The asterism of Pooram, tamil month of Aippasi. The birth-star of Kamakshi amman.
Left Chennai around 9:00 am. Its been raining these past few days. And rains put on the brakes to Chennai systems. To turn in from Kathipara Junction onto the road leading to Porur proved to be a real test of patience. The roads are under repair (as it is), and were further battered by the monsoon. Some half an hour of test driving, and then it eased. Reached the turn to Kanchipuram by 11 am or so. Kanchipuram announces itself in the skyline.
Here’s a picture taken from the narrow road that leads to the holy city.
Temple towers rising majestically in the background.
My first destination was Kozhiwakkam, the place of my forefathers. Known in Samskruta as Kukkutapuri, It is a small village by the banks of the Palar sand-bed. One goes onto the Wandavasi road, crosses the Palar bridge, and the narrow road to the village is on the right, a few kms past Aiyangarkulam – another small place, with an old temple of Sanjivarayar. This temple is said to be in a place where a part of the Sanjeevani hill fell. There is a temple of Rama, with Anjaneya as the pride of place. Next to the temple is a trough of land, once a lake (kulam in Tamizh). Now it is lined with green weeds, grass, moss….The bottom is said to be hard stone and the sides are said to have fine stone carvings of divinities. All overgrown with plants now. Thats Kanchipuram now. The ancient and the extraordinary is so pervasive that it has been relegated to contemporary neglect.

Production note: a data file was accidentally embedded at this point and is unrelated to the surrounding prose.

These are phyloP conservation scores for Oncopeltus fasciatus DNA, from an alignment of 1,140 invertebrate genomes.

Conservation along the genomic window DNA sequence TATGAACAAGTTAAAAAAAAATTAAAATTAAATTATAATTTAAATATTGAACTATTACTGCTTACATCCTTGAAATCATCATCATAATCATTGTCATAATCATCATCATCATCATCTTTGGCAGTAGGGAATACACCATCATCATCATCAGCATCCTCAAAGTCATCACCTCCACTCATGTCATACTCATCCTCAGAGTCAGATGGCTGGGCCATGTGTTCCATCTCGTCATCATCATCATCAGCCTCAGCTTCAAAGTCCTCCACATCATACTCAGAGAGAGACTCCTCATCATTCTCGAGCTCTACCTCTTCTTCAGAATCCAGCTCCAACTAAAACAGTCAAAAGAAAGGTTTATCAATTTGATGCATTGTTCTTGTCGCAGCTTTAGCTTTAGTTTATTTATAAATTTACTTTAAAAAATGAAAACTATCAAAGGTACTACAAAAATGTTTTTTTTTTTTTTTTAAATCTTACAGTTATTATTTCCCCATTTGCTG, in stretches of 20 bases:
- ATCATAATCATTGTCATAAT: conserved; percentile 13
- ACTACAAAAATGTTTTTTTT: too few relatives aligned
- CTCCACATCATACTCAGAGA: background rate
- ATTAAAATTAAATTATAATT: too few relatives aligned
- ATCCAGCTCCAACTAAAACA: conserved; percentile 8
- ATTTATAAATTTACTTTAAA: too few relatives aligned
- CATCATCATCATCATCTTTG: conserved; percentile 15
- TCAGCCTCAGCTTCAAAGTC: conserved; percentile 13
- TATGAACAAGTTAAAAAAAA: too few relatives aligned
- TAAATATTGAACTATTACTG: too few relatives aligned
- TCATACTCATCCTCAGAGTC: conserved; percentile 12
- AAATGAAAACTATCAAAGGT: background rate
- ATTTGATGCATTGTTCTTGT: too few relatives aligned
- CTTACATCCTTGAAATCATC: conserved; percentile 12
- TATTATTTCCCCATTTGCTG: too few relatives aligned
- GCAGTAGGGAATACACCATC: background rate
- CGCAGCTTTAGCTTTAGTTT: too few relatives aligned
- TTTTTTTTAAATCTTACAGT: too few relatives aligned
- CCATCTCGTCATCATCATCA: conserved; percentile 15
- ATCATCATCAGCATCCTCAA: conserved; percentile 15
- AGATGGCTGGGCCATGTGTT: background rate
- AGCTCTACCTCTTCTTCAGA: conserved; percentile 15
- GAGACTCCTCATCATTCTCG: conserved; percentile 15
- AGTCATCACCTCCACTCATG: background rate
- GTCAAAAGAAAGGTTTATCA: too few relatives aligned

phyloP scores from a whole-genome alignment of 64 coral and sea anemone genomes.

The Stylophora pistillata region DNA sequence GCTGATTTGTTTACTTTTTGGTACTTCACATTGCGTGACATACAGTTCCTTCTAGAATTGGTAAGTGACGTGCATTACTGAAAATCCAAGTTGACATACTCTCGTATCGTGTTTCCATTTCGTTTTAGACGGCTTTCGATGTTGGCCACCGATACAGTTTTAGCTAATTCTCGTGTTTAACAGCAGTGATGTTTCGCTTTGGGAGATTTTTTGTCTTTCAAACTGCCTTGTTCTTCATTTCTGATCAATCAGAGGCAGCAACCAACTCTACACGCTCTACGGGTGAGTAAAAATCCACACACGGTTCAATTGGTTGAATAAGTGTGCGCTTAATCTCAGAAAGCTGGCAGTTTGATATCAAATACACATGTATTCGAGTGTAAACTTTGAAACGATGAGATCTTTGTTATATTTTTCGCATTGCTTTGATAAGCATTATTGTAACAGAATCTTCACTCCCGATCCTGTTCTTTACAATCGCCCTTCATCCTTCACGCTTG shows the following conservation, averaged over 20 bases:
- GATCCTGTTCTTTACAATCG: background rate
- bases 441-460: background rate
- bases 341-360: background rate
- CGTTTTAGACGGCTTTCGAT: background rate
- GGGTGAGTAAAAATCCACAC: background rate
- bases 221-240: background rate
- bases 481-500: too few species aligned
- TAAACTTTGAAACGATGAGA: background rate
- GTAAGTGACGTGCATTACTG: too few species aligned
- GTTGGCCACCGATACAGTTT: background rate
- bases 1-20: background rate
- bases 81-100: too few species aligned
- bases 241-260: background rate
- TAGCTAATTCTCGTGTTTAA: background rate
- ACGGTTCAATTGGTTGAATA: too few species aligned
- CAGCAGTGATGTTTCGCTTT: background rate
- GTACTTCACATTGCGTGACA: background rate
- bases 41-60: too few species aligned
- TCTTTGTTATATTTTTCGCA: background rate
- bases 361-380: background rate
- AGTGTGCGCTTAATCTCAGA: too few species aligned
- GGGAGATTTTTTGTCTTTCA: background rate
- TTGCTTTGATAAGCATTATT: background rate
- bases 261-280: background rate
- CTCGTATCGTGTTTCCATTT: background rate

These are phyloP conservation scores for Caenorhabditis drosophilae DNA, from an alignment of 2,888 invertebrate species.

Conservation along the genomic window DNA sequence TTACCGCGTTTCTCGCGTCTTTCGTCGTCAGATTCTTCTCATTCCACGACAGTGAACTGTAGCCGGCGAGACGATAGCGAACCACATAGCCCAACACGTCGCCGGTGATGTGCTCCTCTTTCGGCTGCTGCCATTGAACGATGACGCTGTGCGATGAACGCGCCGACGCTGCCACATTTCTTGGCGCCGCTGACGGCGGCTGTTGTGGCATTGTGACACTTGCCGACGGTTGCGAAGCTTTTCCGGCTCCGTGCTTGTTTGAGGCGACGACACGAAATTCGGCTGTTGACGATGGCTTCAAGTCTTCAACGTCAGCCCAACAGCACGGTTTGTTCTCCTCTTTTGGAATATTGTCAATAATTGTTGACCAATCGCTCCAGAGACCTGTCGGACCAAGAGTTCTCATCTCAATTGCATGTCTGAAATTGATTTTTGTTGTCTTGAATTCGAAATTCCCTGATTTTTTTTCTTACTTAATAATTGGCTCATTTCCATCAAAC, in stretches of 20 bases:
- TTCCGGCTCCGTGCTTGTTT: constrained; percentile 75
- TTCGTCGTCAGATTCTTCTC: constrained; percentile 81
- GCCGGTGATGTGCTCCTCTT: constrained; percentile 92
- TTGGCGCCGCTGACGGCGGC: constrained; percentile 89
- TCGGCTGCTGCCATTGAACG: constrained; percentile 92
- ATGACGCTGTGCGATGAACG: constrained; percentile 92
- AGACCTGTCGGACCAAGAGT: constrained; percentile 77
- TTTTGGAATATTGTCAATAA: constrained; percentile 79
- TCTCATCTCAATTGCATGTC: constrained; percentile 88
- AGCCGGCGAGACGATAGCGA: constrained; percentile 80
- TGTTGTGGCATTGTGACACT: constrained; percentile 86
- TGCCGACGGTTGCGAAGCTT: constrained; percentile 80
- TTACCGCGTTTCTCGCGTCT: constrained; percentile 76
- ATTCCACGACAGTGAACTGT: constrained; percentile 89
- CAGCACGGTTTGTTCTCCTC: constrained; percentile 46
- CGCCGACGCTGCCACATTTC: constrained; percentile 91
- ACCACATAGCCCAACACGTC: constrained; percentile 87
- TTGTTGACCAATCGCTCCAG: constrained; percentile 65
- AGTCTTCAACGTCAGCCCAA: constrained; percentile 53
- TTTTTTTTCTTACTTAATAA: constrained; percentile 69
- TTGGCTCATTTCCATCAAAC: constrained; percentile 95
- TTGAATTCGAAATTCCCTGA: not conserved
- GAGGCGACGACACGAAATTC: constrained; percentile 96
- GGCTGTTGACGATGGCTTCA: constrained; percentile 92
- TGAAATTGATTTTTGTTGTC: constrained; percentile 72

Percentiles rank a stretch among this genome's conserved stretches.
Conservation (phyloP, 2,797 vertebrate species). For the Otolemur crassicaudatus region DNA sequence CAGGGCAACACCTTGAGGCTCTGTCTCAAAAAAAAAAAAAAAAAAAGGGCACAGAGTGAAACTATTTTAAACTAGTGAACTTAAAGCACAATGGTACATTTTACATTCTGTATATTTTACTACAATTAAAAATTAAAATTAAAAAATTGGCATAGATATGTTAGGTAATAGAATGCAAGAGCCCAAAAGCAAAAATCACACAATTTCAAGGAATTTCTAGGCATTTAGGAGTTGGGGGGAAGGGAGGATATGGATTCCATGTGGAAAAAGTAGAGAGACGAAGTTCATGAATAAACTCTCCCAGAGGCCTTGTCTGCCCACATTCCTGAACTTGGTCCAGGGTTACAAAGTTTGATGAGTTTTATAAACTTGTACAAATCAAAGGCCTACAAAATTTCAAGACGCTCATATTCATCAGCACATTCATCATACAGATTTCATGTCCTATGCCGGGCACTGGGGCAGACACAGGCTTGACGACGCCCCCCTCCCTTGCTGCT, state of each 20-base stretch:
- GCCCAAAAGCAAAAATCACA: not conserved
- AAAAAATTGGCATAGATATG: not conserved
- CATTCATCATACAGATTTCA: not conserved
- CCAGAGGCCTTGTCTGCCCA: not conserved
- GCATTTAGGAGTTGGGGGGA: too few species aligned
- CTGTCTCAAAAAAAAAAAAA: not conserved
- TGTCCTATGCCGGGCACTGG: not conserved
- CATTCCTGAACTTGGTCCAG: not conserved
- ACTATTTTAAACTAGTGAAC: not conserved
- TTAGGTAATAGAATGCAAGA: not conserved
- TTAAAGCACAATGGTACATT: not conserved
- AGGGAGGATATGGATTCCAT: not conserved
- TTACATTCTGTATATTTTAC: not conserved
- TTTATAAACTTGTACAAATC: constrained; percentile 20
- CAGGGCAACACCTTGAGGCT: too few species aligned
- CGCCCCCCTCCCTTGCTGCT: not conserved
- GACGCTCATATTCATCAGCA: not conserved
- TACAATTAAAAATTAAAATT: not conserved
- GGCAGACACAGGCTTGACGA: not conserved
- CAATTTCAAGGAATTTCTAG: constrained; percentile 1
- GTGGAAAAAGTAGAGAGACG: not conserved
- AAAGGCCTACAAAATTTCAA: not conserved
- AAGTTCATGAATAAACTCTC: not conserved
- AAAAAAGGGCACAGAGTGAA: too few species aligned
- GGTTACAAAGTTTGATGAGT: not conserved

The priest of the small temples in and around Kozhiwakkam stays in Abdullapuram. I went to his house. Had a tumbler of hot coffee. Then we left for the village. The first shrine we visited was the newly constructed shrine of Goddess Pralayam-katha-amman, the Goddess who saved the place from deluge. The idol had been nicely decorated. The priest offered worship with heartfelt involvement. A young village boy and his mother stood by with folded hands. I chanted some Uma Trishati…
Here’s a picture of the amman idol.
From this temple, we took a dirt path that led into the fields, towards the small temple of Mukthishwara – literally, the Lord of Liberation. The rains had made the path soggy, and we had to walk across some sludge and such to sight the temple.
Across a little pond, the temple was seen.
Here is a close-up of the temple.
The priest opened the temple, and we walked in.
The Muktishwara shivalingam in the sanctum-sanctorum was lit up by the rays of the Sun. Looked real nice. I had brought some Vilva leaves from Chennai. The priest offered them to Mukthishwara in Archana. Chanted some parts of Rudram. We then went to the shrine of Goddess Muktambal. She was adorned with fine dress and adornment. The priest offered worship there as well…chanted Durga Suktam…
Offered a veshti and Sari and a little vessel of Ganga water – for the Lord sand His consort, for Deepavali day, coming a few days hence.
The courtyard had a nice Vilva tree. In fact there were quite a few vilva trees around.
Time was around half past noon.
The ambiance was timeless…. Silence…Peace….
… To be contd….